.303 British ID

Can someone ID this for me? I have no idea what the four holes are on the projectile. Thanks as usual my friends!

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Italian incendiary round. The holes are to increase the probability that the envelope ruptures, thus increasing the chance that the incendiary composition ignites and has the intended effect on the target.

Ok… thanks gents!! Now, is this next one an Australian grenade launching cartridge or a blank where the wooden bullet is missing…?

Would be much more useful if each round had its own thread for future searchers.

You’re right, my apologies

Ref: https://militarycartridges.com/category/115-303/

Thank you very much. I have a new computer on the way this week which will greatly enhance my search capabilities instead of relying on this phone all the time.

This incendiary loading was intended for the Breda SAFAT 7.7 m/m aircraft MG. The 7.7 m/m rimmed (.303) in Italian service was primarily an aircraft caliber in the Second World War. Jack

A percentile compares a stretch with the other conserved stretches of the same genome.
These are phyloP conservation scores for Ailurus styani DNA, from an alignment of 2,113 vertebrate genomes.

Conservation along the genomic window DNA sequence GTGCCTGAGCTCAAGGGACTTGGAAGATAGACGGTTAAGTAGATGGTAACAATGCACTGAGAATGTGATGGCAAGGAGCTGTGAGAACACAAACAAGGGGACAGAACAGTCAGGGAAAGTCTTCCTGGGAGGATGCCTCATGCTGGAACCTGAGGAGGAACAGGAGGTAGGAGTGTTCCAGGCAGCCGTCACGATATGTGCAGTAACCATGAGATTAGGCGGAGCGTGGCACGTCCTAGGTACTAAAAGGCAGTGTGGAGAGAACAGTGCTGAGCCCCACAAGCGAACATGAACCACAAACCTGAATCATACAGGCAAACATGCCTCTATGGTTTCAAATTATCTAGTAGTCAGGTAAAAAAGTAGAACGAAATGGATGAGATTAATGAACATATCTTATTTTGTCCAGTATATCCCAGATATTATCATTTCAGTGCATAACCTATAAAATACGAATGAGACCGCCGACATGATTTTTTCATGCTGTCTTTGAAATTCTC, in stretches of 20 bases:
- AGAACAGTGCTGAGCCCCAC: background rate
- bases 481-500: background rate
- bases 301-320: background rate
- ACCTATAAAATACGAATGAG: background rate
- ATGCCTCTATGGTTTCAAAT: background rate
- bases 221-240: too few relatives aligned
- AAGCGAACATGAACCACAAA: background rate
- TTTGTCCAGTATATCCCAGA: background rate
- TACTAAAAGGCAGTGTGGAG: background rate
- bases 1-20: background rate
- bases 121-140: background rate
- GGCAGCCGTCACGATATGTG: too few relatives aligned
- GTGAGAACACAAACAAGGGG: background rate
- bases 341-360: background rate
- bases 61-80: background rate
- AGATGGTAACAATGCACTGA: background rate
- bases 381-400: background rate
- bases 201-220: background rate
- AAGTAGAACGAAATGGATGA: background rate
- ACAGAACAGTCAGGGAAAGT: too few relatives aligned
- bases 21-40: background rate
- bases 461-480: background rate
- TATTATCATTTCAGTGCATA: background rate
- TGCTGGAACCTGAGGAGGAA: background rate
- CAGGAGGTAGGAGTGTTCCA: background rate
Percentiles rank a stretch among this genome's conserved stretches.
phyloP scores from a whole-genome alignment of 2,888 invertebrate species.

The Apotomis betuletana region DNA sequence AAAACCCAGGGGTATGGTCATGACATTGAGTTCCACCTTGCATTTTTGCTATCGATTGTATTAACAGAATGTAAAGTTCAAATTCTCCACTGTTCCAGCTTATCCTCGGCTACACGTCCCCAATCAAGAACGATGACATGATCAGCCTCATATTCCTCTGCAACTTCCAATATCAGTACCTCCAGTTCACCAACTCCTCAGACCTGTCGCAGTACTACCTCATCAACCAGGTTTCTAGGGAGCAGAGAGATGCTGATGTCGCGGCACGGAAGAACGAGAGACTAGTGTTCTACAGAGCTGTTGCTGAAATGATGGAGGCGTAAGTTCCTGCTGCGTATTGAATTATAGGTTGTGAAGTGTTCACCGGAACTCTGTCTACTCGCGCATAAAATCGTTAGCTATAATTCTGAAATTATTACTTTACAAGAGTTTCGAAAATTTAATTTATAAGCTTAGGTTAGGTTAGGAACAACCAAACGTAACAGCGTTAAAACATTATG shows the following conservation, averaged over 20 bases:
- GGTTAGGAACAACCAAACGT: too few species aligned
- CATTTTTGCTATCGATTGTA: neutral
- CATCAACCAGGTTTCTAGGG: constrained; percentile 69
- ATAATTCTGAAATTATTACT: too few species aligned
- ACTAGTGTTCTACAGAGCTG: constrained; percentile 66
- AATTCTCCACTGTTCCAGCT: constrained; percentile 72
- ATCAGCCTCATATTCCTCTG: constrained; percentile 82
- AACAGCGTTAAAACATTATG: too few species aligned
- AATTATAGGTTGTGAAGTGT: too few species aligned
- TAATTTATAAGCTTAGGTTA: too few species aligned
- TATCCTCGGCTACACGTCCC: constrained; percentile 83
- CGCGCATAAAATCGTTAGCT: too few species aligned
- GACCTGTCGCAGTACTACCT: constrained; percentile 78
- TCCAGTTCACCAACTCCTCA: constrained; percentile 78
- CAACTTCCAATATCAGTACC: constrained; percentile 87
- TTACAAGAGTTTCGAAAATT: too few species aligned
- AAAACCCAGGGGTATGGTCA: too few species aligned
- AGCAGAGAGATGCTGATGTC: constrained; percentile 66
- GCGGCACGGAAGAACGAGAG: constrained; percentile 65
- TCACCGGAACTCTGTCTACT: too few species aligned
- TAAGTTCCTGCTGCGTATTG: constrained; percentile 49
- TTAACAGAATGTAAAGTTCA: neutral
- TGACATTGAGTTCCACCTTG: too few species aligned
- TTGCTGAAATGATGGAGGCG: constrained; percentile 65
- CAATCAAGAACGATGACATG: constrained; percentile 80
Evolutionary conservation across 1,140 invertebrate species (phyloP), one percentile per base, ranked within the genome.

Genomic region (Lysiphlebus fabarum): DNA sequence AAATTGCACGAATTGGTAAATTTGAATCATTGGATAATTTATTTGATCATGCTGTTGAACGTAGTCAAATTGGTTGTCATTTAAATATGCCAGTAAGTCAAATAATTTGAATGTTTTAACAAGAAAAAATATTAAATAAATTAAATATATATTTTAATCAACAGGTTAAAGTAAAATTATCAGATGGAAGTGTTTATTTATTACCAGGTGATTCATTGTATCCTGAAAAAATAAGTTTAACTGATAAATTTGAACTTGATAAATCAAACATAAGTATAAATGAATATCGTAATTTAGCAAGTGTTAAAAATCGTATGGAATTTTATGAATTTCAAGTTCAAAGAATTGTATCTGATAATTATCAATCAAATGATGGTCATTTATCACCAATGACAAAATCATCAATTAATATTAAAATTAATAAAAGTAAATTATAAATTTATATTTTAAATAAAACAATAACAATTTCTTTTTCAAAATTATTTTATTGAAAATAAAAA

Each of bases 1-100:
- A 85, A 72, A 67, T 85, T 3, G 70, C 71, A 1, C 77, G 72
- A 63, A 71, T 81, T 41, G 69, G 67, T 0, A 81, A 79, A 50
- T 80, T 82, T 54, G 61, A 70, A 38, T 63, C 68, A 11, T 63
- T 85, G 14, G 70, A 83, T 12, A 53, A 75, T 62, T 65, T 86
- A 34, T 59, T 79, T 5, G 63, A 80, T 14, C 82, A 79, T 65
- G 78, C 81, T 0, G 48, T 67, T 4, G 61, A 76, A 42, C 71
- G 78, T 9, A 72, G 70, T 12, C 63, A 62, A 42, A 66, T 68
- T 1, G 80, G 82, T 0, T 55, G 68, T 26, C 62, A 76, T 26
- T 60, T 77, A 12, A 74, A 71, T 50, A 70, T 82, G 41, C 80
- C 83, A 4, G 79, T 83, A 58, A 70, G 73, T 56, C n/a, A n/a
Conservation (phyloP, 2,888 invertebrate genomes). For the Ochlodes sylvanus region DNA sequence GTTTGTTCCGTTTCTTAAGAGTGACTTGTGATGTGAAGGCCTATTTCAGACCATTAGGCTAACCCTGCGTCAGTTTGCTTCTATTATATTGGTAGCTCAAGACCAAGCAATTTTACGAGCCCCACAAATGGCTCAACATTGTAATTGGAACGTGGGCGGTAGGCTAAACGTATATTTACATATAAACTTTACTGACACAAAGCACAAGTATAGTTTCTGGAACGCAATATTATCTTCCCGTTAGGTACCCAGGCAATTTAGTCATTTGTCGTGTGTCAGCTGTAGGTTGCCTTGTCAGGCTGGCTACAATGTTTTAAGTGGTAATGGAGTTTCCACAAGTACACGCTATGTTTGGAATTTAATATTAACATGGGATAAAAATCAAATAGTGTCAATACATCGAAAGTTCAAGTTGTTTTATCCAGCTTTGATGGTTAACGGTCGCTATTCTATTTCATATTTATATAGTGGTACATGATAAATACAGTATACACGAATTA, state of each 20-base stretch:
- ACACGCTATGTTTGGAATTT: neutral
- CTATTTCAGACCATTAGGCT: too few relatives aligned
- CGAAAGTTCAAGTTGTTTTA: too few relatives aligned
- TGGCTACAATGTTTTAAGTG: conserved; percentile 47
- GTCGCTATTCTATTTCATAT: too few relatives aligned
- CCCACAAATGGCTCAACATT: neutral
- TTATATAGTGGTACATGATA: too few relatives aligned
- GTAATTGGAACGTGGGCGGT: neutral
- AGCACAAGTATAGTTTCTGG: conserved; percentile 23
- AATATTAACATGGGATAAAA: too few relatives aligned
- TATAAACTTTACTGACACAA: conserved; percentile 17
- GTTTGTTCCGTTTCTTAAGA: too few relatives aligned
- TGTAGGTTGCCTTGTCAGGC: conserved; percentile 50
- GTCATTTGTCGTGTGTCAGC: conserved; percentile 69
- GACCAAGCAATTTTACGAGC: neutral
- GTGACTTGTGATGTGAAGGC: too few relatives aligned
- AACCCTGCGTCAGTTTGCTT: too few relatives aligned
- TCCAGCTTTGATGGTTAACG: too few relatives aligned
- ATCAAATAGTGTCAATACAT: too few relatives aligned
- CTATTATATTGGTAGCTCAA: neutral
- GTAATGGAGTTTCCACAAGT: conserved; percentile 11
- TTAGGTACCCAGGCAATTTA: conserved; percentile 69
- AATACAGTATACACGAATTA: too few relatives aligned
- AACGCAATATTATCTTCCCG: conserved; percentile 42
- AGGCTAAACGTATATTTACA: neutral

Great info Jack thanks. I have another one that is stumping me… I don’t have any books on .303 yet and my search capabilities are limited with this phone. Can you help me out here?

Japanese 7.7 Type 89/92 Naval Aviation MG ammo ( T89 Vickers, T92 Lewis, for Air andShipboard use)
E IJN Naval yards(?),
III quadrimester, Year 2402 (1942)

Doc AV

This is a standard Mk VII ball that has lost its projectile.

Whilst rejected cases were used for blanks, the case mouth was always crimped. Grenade launching rounds from that period had their own HS (with the code H), had half or full blackened cases and the disc was lacquered.

Thanks Sam - I always thought the blue tipped variety was the API.

Thanks Mayhem!

Thanks a lot Doc, I was having a hard time with this one

Hi Mayhem, both the blue and green tipped ones of these are API, blue being phosphorous and the green being phosphorous/thermite.


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Thanks Tony.

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Welshpool, monogram MW, only made Ball and Blank .303s. As Mayhem said, all blanks had the rose petal crimp. A large proportion used ball cases, either reject, or just taken from the line. Of the 1,008,000 blanks delivered in 1942/43, I have yet toe see one with the correct designation in the headstamp i.e. LV